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Posted by on Jun 30, 2014 | 1 comment

Hot Hula: An Evening Lesson with Fire and Lights

Hot Hula: An Evening Lesson with Fire and Lights

After missing out twice on the hula hooping workshop for beginners at our local yoga studio, it occurred to me to see if our former nanny, Madison, a professional hula hooping performer, might teach me and some friends how to hoop in a private lesson. She said she’d love to and so we planned an evening lesson taught by Madison (below right) and her hooping partner Carla (below left) followed by a highly anticipated LED and fire performance in the dark.


Madison and Carla strolled up carrying dozens of their own custom-made hoops, in all sizes.



They answered many questions comparing the chintzy discount store-variety of hoop with the heavier, more evenly balanced custom hoop.


They encouraged us to try different diameters of hoop to see which ones felt better. As beginners, you’d think we’d catch on more quickly with a smaller hoop, but we actually had an easier time with the larger hoops. To begin, Madison and Carla said to keep our feet close together and to move forward and back, not side-to-side as you intuitively think is the way to do it.



Sarah, elated, kept saying how she hadn’t hula hooped in decades. And some of the spectators got up and gave it a try, feeling bolstered by others’ success.


Good at hooping to begin with, the kids showed off their prowess and were eager to try new tricks.



Madison and Carla showed all of us how to twirl the hoop in one hand, in a figure eight, and how to hoop around one’s neck or around one’s knees.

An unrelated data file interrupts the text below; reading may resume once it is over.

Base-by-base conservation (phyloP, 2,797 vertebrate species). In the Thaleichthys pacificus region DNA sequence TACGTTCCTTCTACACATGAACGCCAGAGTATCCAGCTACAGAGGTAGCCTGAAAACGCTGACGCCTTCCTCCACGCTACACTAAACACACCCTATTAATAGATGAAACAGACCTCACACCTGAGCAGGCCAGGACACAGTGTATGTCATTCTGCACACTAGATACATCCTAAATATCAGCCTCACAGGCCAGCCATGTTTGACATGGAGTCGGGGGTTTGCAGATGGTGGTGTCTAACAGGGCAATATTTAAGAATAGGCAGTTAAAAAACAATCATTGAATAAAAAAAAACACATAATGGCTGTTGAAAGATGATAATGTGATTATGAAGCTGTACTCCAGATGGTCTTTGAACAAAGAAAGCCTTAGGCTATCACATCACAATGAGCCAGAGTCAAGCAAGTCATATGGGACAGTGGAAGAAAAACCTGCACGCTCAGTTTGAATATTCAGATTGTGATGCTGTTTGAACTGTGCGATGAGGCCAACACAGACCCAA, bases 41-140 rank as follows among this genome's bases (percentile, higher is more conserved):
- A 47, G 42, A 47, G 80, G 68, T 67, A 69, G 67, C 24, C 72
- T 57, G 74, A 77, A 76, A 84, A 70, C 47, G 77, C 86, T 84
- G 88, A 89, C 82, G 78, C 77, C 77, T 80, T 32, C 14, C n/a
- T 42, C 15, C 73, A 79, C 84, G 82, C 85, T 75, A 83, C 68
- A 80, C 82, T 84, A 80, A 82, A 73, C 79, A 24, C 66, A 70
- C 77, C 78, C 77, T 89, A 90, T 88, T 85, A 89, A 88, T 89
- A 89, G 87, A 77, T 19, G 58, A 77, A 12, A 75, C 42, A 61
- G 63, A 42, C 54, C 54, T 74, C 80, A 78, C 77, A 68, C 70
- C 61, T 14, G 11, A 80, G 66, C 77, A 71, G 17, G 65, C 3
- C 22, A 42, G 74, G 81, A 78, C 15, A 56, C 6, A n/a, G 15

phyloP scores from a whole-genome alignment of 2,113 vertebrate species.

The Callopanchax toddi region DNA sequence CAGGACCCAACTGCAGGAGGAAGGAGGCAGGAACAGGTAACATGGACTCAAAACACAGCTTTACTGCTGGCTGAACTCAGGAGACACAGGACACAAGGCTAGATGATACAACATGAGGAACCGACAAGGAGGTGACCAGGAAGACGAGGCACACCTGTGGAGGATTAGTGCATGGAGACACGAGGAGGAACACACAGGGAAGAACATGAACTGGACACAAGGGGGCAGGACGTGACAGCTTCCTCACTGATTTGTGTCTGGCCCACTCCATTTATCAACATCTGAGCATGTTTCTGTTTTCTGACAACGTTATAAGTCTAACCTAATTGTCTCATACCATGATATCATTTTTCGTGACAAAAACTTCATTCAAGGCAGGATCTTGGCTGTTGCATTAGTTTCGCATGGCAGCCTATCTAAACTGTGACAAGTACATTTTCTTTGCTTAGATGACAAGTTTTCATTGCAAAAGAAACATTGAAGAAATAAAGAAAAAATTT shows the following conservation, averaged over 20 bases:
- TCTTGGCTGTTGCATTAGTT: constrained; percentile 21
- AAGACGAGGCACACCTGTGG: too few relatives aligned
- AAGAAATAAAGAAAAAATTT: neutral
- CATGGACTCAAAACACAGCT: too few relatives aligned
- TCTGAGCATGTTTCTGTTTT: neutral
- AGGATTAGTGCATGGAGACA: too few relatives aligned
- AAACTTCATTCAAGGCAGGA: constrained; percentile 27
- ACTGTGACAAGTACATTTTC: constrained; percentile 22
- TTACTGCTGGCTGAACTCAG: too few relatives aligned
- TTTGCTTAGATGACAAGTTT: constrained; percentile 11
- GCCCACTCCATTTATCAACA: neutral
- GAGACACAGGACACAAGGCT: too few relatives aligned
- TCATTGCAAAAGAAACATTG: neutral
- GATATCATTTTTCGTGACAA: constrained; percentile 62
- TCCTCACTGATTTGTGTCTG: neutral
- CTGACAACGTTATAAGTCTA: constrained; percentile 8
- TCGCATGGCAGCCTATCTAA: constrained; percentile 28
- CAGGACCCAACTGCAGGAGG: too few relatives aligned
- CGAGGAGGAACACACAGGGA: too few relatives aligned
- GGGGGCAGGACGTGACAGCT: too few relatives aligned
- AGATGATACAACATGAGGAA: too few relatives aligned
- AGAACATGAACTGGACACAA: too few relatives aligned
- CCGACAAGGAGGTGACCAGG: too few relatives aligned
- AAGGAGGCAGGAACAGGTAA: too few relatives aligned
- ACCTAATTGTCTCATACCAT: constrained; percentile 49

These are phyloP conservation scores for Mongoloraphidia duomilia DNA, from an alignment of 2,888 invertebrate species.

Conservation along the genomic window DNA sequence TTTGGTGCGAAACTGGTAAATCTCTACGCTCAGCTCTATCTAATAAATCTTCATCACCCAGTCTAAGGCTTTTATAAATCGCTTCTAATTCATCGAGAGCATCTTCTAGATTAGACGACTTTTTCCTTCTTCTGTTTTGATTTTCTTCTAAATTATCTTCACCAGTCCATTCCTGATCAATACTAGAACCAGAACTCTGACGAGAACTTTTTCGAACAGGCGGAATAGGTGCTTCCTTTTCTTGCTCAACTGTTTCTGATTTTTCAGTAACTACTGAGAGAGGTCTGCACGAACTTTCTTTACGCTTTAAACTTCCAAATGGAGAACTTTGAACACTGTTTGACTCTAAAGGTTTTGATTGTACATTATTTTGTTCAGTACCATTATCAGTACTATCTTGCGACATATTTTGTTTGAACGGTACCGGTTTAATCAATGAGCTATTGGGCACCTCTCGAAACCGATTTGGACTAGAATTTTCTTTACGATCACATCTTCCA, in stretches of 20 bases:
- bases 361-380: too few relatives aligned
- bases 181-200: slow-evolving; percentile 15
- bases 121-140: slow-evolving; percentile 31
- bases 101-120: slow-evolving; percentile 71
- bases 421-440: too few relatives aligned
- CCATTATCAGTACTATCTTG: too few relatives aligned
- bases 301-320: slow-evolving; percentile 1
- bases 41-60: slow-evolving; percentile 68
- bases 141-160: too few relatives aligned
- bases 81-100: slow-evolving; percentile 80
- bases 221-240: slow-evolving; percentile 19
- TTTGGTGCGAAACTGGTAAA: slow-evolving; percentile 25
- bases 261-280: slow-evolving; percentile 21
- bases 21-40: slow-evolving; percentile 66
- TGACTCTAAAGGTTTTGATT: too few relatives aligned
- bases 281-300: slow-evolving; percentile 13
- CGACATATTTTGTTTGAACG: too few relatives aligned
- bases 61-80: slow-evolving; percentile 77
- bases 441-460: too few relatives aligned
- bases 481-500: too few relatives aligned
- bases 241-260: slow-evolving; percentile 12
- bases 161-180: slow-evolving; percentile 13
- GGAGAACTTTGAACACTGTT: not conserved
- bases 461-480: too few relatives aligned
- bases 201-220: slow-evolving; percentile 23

So much of a hooping performance, we learned, isn’t about traditional hooping around the waist, but involves using the hoop as a prop, creating cool, spinning, optical illusions.


Later, we saw these illusions in action when Madison and Carla began their LED performance for all of us. By then, it was completely dark outside, the kids were all pretty tired, but the show was so mesmerizing and thrilling, it didn’t matter if bedtimes came and went.

photo 1

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The LED hoops are run by battery with computer chips that display different patterns of color, creating psychedelic 3-D shapes that seem to pause in the air. You charge and program them through a USB port. Each one costs between $150-$400.

And if that wasn’t cool enough, Carla and Madison treated us to a fire hooping performance. They’re both highly trained with years of experience, so we had no worries about their or our safety. The only time the hoops with fire came close to us was when they let a child blow out the final flame.

hula fire

hula fire

hula fire

A little ways into the performance, my husband Matt and our friend Peter brought a guitar and drums outside to accompany Madison and Carla with live rhythms. Immediately, they began moving in time with the music.

hula fire

The entire lesson and show was a huge success — not only did beginners learn how to hoop and feel encouraged to keep practicing, but we enjoyed the summer solstice in the midst of a spectacular show with good friends.

We are planning a repeat lesson and show for later this summer. Madison and Carla welcome invitations to teach and perform at parties or for private engagements. You can see their troupe video on YouTube and send an email to Carla for more information.

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